It’s amazing. They keep citing Hamas casualty numbers, which are always inflated, but okay. They also say that of the 30,000 Palestinians killed, 10,000 have been children. And if you deduct the 12,500 terrorists we’ve killed (by the way, the administration never questions the Hamas numbers, but always questions our numbers), you understand that the 10,000 children is statistically impossible. But nobody questions it because “Jews kill children.”

iF: You’re really looking at not just anti-Israelism, anti-Zionism, anti-policy of the Israeli government, you’re looking at classic antisemitism.

Oren: Of course, but now there are many people who are good, conscious Jews who have internalized it, don’t understand that it’s antisemitic, but it is. And by the way, all of these comments about Israel acting over the top and bombing indiscriminately and killing too many Palestinians, not only is it factually untrue, but it is also strategically dangerous to the State of Israel. The next time we are hauled before an international court, all those pronouncements will be adduced as exhibit A, B, and C against us for the prosecution.

American Jews

iF: Have American Jews changed since October 7?

Oren: Profoundly. I think October 7 answered two of the most pressing questions facing American Jewry: How do we define antisemitism? And once we define it, what do we do about it?

Before October 7, there was a debate about whether anti-Zionism was antisemitism; that’s largely been resolved by the pro-Hamas protesters calling to throw Jews into big ovens. And then, there was a debate about how to deal with it; whether Jews should fight it or  see it as an educational moment to sit down with these antisemites and explain about the Holocaust, explain about the Inquisition and the pogroms.

I think today, the overwhelming majority of American Jews understand that the anti-Israel protests are antisemitic, and that the way to counter them is not to sit down with people who are saying, “From the river to the sea,” but to fight them wherever they are.

iF: There doesn’t seem to be much of a plan for this.

Oren: No, there isn’t. I’ve now traveled to many American communities with a message; that American Jews can choose one of three courses of action. They can hide, take the mezuzahs off the door, close the door, not listen to the news; or they can move to Israel; or they can stay and fight.

And if they fight, there too, it should be Churchillian. They should fight in the legislatures, they should fight in the media, they should fight in the classroom, and develop a plan of action, certainly.

For example, there was a horrible protest at Berkeley and the Chancellor of Berkeley put out a statement. Look at that statement, it talks about intolerance, “We won’t put up with intolerance on our campus and violence on our campus.” It goes on and on and on. There are two words missing from that statement, “Jewish” and “Israel.”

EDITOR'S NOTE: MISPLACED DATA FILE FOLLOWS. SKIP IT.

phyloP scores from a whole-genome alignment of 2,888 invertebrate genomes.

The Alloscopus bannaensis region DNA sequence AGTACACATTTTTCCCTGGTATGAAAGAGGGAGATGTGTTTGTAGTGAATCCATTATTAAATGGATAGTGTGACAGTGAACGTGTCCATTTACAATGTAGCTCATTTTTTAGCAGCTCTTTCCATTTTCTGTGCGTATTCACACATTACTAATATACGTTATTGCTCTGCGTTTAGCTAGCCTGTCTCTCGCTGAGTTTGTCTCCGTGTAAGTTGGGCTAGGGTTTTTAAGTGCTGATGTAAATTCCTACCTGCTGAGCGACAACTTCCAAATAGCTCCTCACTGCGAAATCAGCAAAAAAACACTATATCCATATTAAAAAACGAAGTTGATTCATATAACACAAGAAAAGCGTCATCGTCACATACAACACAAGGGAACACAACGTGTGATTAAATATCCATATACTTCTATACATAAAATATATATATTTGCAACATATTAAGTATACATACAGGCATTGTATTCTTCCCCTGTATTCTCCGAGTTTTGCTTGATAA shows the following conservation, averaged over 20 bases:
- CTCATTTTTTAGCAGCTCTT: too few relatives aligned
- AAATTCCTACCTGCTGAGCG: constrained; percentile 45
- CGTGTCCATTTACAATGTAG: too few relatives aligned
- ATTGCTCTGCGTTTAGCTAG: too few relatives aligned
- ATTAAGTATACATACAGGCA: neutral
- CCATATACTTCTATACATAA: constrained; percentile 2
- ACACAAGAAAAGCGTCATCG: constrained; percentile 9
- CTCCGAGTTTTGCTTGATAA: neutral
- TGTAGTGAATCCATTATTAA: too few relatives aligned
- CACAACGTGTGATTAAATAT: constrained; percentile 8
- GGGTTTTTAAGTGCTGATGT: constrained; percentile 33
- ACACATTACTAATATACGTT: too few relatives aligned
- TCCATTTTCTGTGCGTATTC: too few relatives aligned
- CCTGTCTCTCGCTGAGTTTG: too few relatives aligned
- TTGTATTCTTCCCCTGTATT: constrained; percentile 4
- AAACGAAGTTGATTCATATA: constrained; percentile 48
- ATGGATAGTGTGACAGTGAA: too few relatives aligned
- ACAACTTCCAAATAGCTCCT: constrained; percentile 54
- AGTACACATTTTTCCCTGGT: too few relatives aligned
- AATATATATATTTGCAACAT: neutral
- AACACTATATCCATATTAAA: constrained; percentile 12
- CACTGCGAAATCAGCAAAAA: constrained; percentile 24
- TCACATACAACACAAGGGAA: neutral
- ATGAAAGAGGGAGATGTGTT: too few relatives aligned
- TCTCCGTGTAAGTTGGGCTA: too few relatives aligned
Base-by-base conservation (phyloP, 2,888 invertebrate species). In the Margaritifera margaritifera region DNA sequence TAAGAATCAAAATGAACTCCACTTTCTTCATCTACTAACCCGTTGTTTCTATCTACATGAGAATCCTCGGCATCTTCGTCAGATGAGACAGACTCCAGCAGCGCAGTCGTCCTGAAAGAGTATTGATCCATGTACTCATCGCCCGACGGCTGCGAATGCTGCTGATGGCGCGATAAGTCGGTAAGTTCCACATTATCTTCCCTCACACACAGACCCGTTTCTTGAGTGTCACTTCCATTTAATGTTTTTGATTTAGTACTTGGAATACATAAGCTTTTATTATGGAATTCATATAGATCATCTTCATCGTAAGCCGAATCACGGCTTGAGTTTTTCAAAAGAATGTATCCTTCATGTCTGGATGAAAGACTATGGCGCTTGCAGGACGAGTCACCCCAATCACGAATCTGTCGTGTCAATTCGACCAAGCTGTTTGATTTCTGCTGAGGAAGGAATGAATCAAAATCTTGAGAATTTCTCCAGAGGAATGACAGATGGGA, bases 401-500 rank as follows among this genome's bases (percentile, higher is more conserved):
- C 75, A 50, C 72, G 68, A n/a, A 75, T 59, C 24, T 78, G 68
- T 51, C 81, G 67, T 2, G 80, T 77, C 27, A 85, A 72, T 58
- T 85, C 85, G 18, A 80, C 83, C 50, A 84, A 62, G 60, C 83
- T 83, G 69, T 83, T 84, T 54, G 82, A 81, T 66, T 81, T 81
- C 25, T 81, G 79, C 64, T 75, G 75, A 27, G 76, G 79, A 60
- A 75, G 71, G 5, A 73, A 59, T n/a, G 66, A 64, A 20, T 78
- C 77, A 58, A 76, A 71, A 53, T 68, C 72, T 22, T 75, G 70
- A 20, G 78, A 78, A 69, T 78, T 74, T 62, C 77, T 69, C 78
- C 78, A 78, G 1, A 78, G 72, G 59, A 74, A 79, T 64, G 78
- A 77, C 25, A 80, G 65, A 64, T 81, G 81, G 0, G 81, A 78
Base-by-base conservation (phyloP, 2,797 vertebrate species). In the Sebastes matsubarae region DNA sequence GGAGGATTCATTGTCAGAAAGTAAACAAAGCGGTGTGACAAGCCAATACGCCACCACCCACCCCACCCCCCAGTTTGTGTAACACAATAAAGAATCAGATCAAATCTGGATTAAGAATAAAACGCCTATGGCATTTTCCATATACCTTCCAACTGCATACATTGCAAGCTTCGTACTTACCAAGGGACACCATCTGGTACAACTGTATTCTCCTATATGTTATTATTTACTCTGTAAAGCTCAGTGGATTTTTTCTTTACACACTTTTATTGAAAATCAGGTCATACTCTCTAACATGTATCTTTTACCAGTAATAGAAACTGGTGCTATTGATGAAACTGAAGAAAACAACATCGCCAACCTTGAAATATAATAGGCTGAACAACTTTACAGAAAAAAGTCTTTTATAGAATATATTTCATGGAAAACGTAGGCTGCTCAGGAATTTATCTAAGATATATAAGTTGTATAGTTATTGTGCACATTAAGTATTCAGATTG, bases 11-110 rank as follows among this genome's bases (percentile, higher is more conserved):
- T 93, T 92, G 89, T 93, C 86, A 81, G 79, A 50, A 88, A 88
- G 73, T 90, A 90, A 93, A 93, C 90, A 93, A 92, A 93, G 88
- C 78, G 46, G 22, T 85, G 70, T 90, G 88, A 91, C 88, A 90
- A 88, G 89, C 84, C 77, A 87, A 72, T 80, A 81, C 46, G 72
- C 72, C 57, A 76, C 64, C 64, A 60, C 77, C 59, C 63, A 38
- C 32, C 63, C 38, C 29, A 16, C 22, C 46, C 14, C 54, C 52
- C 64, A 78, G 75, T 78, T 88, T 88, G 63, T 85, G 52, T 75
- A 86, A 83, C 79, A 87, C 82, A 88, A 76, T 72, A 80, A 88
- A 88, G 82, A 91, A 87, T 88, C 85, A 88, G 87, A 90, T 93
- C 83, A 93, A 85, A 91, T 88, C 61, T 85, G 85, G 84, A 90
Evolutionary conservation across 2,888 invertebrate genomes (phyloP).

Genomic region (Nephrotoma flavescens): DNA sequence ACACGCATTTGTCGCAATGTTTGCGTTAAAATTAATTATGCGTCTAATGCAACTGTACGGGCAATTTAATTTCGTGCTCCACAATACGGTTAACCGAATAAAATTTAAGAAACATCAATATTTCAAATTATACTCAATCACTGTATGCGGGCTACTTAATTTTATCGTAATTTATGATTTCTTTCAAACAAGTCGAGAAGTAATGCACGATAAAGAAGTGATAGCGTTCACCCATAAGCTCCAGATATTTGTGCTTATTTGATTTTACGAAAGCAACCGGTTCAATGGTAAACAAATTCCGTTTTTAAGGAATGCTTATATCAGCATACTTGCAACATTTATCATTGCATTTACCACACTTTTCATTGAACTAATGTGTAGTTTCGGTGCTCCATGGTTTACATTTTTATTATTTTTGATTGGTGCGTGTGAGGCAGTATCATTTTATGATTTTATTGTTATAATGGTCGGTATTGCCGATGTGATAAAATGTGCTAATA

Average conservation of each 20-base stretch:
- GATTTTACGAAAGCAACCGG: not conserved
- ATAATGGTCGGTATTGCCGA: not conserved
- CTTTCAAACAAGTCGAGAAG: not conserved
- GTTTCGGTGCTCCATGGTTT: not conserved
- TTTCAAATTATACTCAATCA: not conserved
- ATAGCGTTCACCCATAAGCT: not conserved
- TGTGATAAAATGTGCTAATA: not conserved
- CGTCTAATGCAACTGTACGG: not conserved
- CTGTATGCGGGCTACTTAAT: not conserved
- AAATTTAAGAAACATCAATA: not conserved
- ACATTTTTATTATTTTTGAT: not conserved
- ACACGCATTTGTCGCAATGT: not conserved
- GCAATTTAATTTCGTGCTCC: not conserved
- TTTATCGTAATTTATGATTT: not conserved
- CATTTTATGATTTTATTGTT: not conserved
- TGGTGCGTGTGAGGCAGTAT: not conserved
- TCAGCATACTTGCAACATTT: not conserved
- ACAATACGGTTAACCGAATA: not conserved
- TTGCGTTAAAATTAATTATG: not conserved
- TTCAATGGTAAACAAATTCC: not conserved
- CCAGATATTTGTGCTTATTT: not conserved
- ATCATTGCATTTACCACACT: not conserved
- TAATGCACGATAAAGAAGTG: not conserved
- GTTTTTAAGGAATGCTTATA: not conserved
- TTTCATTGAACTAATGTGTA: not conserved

I don’t know why that chancellor is still in his job, or any job. That’s a state-funded university. Why aren’t the Jews of California going to the legislature and getting that chancellor fired? It doesn’t have to be a large-scale protest; it has to be pinpointed. Why is that chancellor is still in the job? That is totally unacceptable.

I have had conversations the last couple of weeks with American Jewish leaders and my message to them is, “I don’t understand why you’re being quiet. Why are you letting them get away with delegitimizing us?” I think everyone’s afraid that anything they say against Biden will be immediately interpreted as pro-Trump.

But what they’re basically doing is forfeiting the political field to anti-Israel elements in Michigan who have no problem telling Biden he has a price to pay. Jews aren’t doing that.

I would say it’s unfortunate, but it’s worse than that. It’s dangerous for American Jews. If Israel’s security is impaired, American Jewish security is impaired.

iF: In 2015, an Atlantic Magazine article asked if it was time for Jews to leave Europe. In 2024, a Commentary Magazine story is called “They’re Coming After Us.” Is there a future for diaspora Jewry?

Oren: I think there’s a future for diaspora Jewry, but the question is what kind of future?

iF: Well, it’s not much of a future if you have to take your mezuzah off the door.

Oren: No, but you can also fight back.

iF: Perhaps. But I would feel better if I thought we had some organization and a plan. As you look at Israelis, Jews, capabilities, Western democracy all those things that we have grown up to treasure and all of which are under attack right now, is there an optimistic line?

Oren: Yes, certainly there is, but in an aberrant, hideous way. We owe Hamas a measure of thanks. Hamas reminded us of who we are. Reminded us that we are a people, we’re a nation, we’re a state, we’re a family. And it brought us together and made us see that the differences between us left, right, religious, secular are far less significant than we ever thought.

Israeli society has revealed itself as the strongest and most resilient society in the world. And Israeli society offers the West a model of how you can reconcile tradition with modernity, East and West, democracy with the nation at arms. There’s a model there should people want to emulate it. And I think based on that strength, I’m quite confident we’ll win.

iF: You are confident that the Jewish people will win?

Oren: Jewish people will always win. Again, there’s always going to be a price. We’re still here. If you define winning as surviving and thriving, the Jewish people is still alive and, in many places, thriving. That’s a victory.

iF: Michael Oren, on behalf of the members of the Jewish Policy Center and readers of inFOCUS Quarterly, Thank you.